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Blister-Pack Tester Is a Real Gas
December 6, 2010
3 Min Read
The Trace900 blister-pack tester employs tracer gases to detect package leaks.
For decades, leak-test technologies have relied on either immersing a package in a vacuum water bath or subjecting it to a pressure-decay and mass-flow test. But because these methods can result in wasted product or generate inconclusive data, nuvoTrace has developed a different approach for its Trace900 system: the use of a tracer gas to detect package leaks.
The tracer gas used in the Tracer900 system is helium. "Helium has proved to be a fast and easy way to determine leak tightness, with the added benefit of allowing manufacturers to locate the source of the leak," explains Rich Mizia, nuvoTrace's business development manager. "We also use helium to test all types of packages, except for challenging, nonwoven, flash-spun materials such as Tyvek."
The Trace900 system contains a bombing chamber and a test chamber. In the bombing chamber, a vacuum creates a negative pressure in a leaking bag or package. The chamber is then pressurized with helium, causing it to fill the potentially leaking sample with the tracer gas. After a set period of time, the chamber is evacuated, and the operator removes the sample to the test chamber. Closing the lid of the test chamber automatically starts the next cycle, which begins by drawing a small amount of air from the chamber. If gas has been trapped in the sample, it is expelled from the bag by the air and then detected by a non-mass spectrometer detector. A preset reject level determines whether a sample passes or fails.
"Package testing is still stuck in the 'wet test' rut," Mizia remarks. Most testing, for example, depends on dunking the sample in a vacuum water bath. Widely employed to test packages containing such medical devices as catheters, dunking involves the use of plain or dye-colored water, enabling the operator to track the formation of bubbles caused by a leak path. If a leak is present, the vacuum causes a pressure differential in the pack. Allowing the pack to return to atmospheric pressure causes the water to be pulled back into the pack. Besides its low production rate, this method requires operators to handle wet product, according to Mizia.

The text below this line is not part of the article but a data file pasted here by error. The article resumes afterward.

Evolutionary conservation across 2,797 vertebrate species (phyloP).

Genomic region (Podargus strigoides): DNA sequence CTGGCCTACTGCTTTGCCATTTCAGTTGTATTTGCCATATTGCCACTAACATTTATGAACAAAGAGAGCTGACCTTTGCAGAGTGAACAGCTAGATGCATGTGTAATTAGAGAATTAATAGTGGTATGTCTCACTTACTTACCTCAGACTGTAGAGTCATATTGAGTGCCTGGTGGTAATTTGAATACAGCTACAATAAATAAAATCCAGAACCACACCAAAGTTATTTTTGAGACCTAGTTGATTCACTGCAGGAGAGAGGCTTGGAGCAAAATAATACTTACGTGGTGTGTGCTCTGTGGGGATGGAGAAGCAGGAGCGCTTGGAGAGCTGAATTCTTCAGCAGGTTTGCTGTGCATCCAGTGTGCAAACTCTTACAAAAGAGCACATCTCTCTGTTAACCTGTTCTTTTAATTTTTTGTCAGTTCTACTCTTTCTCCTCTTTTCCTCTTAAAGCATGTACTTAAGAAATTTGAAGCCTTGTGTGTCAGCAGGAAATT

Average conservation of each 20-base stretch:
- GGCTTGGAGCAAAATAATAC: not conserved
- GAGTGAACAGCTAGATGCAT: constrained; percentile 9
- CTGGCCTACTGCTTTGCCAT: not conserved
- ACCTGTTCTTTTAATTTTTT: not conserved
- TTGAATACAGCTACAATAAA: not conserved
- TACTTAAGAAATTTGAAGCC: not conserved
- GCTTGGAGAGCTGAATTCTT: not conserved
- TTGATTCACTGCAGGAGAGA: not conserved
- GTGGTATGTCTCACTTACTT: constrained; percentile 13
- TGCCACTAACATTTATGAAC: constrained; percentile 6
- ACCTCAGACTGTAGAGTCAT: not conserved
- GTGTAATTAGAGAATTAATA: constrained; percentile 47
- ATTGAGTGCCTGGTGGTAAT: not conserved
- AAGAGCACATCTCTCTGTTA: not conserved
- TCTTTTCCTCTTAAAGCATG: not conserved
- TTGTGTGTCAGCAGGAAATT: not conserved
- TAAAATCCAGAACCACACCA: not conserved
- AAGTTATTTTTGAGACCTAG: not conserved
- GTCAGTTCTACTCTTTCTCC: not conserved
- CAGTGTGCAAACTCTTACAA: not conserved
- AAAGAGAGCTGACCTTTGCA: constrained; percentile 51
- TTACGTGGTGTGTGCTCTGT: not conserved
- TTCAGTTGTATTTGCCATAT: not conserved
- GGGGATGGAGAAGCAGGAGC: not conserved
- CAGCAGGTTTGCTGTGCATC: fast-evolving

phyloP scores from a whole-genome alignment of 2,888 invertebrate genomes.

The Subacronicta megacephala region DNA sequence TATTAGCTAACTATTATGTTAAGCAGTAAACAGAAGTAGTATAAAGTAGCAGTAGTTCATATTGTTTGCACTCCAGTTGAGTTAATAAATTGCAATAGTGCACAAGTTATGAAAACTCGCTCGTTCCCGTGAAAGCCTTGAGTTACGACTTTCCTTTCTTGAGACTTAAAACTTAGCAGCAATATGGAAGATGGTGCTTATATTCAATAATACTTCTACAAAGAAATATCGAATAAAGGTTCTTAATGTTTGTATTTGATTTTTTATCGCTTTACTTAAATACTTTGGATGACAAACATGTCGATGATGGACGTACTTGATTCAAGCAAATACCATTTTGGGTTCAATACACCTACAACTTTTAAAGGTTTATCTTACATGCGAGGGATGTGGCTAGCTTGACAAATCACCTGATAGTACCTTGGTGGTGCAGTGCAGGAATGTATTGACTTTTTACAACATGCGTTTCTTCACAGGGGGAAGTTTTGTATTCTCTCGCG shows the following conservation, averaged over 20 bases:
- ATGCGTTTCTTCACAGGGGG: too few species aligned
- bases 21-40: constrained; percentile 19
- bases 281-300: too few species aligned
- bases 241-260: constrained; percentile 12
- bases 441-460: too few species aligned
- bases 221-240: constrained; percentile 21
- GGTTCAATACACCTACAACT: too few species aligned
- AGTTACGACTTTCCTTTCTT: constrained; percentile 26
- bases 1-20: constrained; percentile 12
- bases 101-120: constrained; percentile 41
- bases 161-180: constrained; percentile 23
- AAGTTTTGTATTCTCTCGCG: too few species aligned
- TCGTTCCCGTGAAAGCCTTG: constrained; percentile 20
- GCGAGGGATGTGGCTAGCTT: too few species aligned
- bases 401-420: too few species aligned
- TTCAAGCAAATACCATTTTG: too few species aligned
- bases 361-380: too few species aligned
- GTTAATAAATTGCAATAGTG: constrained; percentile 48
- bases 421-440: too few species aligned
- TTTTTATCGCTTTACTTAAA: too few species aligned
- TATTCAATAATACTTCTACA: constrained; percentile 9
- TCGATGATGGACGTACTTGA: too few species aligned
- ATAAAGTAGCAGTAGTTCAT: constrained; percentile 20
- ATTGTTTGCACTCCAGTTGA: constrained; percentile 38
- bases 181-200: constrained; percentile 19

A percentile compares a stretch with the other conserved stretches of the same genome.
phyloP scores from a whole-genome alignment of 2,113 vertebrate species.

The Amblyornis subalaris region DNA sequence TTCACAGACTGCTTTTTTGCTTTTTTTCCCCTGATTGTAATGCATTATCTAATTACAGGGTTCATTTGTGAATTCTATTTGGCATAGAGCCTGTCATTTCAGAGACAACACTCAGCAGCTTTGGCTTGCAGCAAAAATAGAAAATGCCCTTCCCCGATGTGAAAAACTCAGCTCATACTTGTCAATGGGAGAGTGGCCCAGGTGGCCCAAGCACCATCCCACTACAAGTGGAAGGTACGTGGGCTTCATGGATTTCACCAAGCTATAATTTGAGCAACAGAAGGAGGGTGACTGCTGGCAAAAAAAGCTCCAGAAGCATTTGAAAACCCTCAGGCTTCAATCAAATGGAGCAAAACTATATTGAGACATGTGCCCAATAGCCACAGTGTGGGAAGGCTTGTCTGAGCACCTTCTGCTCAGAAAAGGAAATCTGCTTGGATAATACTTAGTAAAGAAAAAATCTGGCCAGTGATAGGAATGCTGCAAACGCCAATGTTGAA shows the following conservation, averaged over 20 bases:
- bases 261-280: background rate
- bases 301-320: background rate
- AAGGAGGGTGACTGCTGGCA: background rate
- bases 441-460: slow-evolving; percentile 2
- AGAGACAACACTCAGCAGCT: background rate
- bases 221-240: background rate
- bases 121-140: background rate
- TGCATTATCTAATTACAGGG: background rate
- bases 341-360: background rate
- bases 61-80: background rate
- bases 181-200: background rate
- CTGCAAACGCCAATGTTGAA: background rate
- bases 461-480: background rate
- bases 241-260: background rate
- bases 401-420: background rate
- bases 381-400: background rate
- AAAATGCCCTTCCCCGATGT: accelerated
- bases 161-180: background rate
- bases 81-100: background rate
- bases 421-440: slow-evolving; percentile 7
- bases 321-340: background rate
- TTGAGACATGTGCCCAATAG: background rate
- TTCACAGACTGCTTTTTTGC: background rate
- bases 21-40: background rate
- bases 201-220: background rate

Products such as ostomy bags, medicine-fill bags, and respiratory-care products, on the other hand, rely on the pressure-decay and mass-flow technique. The problems with this technology are manifold, according to Mizia. "For flexible products, the time required for the pressure in the bag to decay prolongs the test process," he says. "Also, because products shift as pressure increases, bags must be stabilized before a correct pressure reading is possible." Furthermore, he adds, the process of stabilization can appear to be a leak because of the subsequent pressure drop.
"One of the advantages of our system is that it is nondestructive," Mizia comments. "Positively tested bags go back into the production line in preparation for shipping, while failed bags can be removed from the line and their contents can be repackaged. The only thing you need to destroy is the packaging."
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